(CAVEAT: This is my personal opinion only, and does not necessarily reflect the opinions of my employer or any association with which I

The announcement of the fingerprint recognition technology in the forthcoming iPhone 5s, coupled with the revelation that the National Security Agency has cracked just about every secure encryption method known to humankind, has resulted in a panic among some people.

These people are now convinced that the NSA will hack the iPhone 5s, grab your fingerprint, and do Bad Things.

So let's construct the use case.

Assume for the moment that I have an iPhone 5s (doubtful assumption, but humor me for now).

Furthermore, assume that the NSA wants to specifically target me to get the goods on me. (This is different from the other NSA use case, in which the NSA would conceivably grab information from every single iPhone. That's a more complex use case that I'll ignore at the moment.)

Furthermore, assume that the NSA knows that my fingerprints are NOT already on file with the FBI, the DHS, or any state and local agency. (In other words, I haven't already committed a crime, I don't have a concealed carry permit like [REDACTED] does, etc.)

So now the NSA wants to grab my fingerprints. While Apple itself doesn't have my prints, it does have information on the phone that is registered to me, and presumably the NSA can exert its muscle to grab that information. The NSA then targets my phone, eavesdrops on it, and breaks into the super-duper chip that includes the information on my finger. I would assume, incidentally, that my finger image is not stored there, but just a subset of fingerprint features.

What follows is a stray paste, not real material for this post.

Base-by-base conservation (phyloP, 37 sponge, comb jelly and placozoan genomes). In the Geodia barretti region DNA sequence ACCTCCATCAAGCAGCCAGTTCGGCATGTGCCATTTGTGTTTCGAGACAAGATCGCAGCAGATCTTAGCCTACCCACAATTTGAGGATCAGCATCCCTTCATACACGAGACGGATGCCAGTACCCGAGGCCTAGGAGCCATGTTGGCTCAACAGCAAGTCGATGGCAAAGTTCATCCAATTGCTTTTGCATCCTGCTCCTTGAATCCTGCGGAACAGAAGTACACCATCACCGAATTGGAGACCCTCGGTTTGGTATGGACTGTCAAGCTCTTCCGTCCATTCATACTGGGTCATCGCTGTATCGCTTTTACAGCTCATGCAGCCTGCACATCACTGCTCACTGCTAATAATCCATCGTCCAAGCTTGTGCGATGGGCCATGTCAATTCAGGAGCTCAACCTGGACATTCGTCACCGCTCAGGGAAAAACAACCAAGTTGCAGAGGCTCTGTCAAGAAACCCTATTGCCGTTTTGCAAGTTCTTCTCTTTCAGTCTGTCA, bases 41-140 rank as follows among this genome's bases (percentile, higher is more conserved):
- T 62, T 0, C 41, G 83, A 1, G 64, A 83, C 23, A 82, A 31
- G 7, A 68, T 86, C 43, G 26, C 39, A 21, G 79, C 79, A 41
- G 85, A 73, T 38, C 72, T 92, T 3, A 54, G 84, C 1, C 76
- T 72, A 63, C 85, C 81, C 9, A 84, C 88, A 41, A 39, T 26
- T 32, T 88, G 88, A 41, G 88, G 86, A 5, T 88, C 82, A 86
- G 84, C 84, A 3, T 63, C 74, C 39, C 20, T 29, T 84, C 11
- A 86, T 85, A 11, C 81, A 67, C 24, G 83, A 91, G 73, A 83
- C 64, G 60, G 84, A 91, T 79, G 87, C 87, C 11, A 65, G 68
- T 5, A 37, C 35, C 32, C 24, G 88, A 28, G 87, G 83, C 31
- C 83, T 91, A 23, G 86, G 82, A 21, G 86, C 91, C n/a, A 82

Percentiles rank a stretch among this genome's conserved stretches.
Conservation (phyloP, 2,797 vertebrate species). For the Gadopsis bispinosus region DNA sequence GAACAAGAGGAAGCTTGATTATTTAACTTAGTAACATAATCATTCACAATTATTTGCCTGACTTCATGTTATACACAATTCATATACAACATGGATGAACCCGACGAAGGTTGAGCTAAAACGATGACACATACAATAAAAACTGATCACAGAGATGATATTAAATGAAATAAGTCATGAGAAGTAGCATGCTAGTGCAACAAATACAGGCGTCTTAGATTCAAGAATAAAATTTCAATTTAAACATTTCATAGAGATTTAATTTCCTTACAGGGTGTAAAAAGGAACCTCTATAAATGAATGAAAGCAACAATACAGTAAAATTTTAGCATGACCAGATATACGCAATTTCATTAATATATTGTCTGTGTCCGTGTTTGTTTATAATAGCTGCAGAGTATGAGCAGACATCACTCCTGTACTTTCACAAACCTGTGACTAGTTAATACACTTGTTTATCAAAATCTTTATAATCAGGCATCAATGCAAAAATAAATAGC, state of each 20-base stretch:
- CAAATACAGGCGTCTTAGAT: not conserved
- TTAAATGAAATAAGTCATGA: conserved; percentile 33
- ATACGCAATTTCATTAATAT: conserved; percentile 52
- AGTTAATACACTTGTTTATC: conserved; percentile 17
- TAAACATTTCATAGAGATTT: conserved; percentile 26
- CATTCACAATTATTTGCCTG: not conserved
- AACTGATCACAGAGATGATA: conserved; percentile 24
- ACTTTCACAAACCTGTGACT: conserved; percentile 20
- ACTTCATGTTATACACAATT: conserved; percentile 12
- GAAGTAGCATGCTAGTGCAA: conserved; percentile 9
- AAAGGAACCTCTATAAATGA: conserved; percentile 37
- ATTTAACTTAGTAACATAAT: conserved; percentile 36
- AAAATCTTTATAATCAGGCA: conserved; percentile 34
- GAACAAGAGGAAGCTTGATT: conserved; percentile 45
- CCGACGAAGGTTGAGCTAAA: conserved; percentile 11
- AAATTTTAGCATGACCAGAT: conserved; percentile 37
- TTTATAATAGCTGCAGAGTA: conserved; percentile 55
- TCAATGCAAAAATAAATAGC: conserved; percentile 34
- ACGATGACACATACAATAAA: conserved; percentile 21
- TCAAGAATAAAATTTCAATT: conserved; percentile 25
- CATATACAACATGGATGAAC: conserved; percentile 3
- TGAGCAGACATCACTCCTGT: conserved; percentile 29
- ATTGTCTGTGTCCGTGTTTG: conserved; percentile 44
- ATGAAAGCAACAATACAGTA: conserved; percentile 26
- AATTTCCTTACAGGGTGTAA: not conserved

So the NSA now has my fingerprint features, but without the image. At this point, some modifications may be required to make the fingerprint features compatible with the FBI's fingerprint system, or with the fingerprint system used by the DHS. This would be mere guesstimates, or perhaps the features are close enough to search as is.

At this point the NSA approaches the FBI and DHS and says that these fingerprint features need to be searched against their systems. Because all bureaucrats always cooperate with each other (and you know how I feel about that assumption), the FBI and DHS drop whatever they're doing and search my features against their databases.

Now what? Well, not much. Despite what the TV shows say, these systems aren't 100% reliable, and don't claim to be. Some person is going to have to review a list of possible candidates that match the fingerprint features that were captured - and that's going to be awful hard to do when you don't have the original fingerprint image.

But let's say that they do this, determine that the print matches the prints of someone who is on the FBI's Most Wanted List. Now let's make the leap to assume that this means that I myself am therefore that person on the Most Wanted List.

Unfortunately, this search result isn't going to stand up in a court of law, so the NSA will have to get the super-secret court to authorize my execution under the super-secret "Let's Execute Possible Terrorists" Act, passed in the wee hours of September 12, 2001 when Congress was drunk.

So, the NSA has gone through all of this trouble - a lot of trouble - to break into my iPhone 5s and do something with the stuff that they extracted from it.

And there are people out there who actually believe that the NSA would do all of this.

If you are one of those people, then I ask you this - when you go out in public, do you wear a veil?

"Of course not!" you respond. "I ain't one of them danged Muslim terrorists!"

So, if you don't go around wearing a veil, then your face is exposed in public for everyone to see. The NSA wouldn't have to hack into your iPhone; an agency could simply take your picture while you're coming out of the Walmart or Whole Foods or whatever.

And you don't need a fancy-dancy biometric system to perform a facial match. People have been doing that for thousands of years by using their eyeballs.

Why are you so concerned about your finger, but not your face?

Tuesday, September 10, 2013

But when will we get the Red Stripe operating system?

Continuing in my "I am not trendy" ways, I must confess that I did not hear about the Red Flag operating system until 14 years after its release.

But I have an excuse.